I am here. It is not a bad thing, though it may sound like it is to some English speakers. It just means i am present, which, I have learned, is the most important thing you can be in almost any situation. Mangi fi. I am here. 

    I wrote and read this poem at Global Launch, a blurred period of laughter and surreal expectations that seems simultaneously like yesterday and forever ago. I was inspired by my global cohort, by the intelligent and bright-eyed people around me always willing to laugh or cry or simply just talk all night. Some of us might be thriving and others may be struggling, and some are directly in between those two. But we are all connected, no matter how far apart we are. There are 146 people going through this exact same thing. When I forget that or begin to feel lonely, I read this again. A poem I wrote surrounded by wonderful people who are now like family, bursting with the tangible buzzing energy of expectation and adventure to come. I will leave this as my final thought.

                                                          We are wanderers. 
                                We are clouds frosted white by the breath of the sky,

Swept away on the coattails of the meandering wind to some previously unknown location,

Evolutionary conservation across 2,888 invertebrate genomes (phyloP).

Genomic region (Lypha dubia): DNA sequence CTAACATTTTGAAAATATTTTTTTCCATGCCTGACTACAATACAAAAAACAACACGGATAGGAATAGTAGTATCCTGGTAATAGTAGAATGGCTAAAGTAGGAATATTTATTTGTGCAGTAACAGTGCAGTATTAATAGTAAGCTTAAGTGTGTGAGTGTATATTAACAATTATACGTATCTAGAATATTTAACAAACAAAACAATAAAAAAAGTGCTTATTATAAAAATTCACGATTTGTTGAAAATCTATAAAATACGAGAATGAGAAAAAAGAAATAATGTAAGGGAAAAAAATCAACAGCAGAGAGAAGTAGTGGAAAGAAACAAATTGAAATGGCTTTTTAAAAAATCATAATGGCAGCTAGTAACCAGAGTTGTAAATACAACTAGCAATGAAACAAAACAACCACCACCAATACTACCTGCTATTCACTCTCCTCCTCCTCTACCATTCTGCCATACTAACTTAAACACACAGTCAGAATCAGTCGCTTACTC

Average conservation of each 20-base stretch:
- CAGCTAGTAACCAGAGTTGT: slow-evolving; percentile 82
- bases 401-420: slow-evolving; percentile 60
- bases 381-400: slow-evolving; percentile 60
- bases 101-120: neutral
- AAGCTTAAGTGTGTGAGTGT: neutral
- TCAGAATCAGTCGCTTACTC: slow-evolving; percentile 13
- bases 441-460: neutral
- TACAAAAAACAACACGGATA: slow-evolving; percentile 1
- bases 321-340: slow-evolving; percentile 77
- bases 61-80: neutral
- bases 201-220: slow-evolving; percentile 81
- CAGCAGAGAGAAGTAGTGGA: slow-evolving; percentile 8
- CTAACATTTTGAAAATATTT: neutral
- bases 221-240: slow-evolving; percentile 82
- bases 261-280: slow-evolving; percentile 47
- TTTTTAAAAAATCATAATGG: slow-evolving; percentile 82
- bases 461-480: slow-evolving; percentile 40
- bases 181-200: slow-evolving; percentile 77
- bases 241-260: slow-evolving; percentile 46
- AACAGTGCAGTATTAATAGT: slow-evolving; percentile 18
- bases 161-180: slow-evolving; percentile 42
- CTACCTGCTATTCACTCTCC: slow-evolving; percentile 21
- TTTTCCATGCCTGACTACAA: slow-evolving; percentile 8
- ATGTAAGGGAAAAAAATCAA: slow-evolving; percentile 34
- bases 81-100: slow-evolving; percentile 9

Where we pulse and shapeshift and bring forth the rain, the storms, the snow,

Or perhaps where we simply just float,

A mere shadow in the presence of the blinking sun. 

We are creators,

Sculpting with the worn hands of some aching passion as it sculpts us,

Inhaling the golden gift of knowledge and exhaling ideas and mistakes and newfound love or heartbreak,

The sculptor becoming the sculpted.

We are failures, 

Maple trees in the springtime singing of exuberant life and adventure, 

Of youth and evident immortality,

Only to have our leaves crinkle and spiral to the ground,

Leaving us bare and exposed to the world around us.

Yet spring always comes again.

We are the future,

Our generation Atlas carrying the weight of the world on its shoulders, 

Each one of us following our own path to help tip the scale one way or the other.

We are the past, 

Our experiences and stories creating for us our truths,

Which in turn gift us the lens through which we see the world,

Building us up and breaking us down until, suddenly, we are whole again.

Blinking at the stars we stand, 

Children in our innocence, 

Hands intertwined, 

Eyes aglow with the eclectic unknown,

Hearts soaring on the wings of a flighted bird,

Feathers catching the murmuring wind,

Cutting into the sky that bleeds the gold of the fading sun. 

We are adventurers.

We are question-askers. 

We are individuals, and yet we are one.

We are mildly insane.

We are stepping into a whole new world.

We are definitely insane. 

But, above all this, 

above all the metaphors and intricate words,

We dive into the unknown striving to connect, living to feel, scared to become complacent.

                                          We laugh, we love, we breathe, we discover,
                                                       And, in short, we are human. 

                                                        Thank you and much love,

<3 Soph/ Adja Fall